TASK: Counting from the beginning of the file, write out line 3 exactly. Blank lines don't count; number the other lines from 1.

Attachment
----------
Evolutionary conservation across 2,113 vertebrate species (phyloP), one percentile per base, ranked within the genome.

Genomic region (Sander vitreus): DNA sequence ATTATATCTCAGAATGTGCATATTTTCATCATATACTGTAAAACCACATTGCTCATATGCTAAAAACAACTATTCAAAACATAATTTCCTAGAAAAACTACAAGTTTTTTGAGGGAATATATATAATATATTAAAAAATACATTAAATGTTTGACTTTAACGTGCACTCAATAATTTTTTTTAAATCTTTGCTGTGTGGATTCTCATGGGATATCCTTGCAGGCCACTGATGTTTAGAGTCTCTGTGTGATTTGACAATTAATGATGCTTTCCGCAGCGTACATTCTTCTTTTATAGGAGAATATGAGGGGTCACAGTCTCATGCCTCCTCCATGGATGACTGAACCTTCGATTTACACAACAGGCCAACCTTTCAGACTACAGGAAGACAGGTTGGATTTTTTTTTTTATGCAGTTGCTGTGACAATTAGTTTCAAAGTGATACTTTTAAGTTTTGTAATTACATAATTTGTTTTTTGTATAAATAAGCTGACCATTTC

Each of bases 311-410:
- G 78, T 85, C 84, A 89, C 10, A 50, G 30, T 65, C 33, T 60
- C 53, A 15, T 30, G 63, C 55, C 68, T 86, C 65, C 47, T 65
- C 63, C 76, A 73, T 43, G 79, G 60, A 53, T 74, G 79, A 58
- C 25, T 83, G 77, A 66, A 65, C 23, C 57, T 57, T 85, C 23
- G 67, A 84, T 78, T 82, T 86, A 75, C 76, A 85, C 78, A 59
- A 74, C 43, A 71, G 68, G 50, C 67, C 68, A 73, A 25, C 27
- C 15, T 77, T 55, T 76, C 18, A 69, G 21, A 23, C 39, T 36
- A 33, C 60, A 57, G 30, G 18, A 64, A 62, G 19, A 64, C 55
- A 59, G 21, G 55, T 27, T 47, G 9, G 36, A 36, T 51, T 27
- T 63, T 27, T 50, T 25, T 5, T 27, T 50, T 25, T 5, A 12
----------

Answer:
Each of bases 311-410: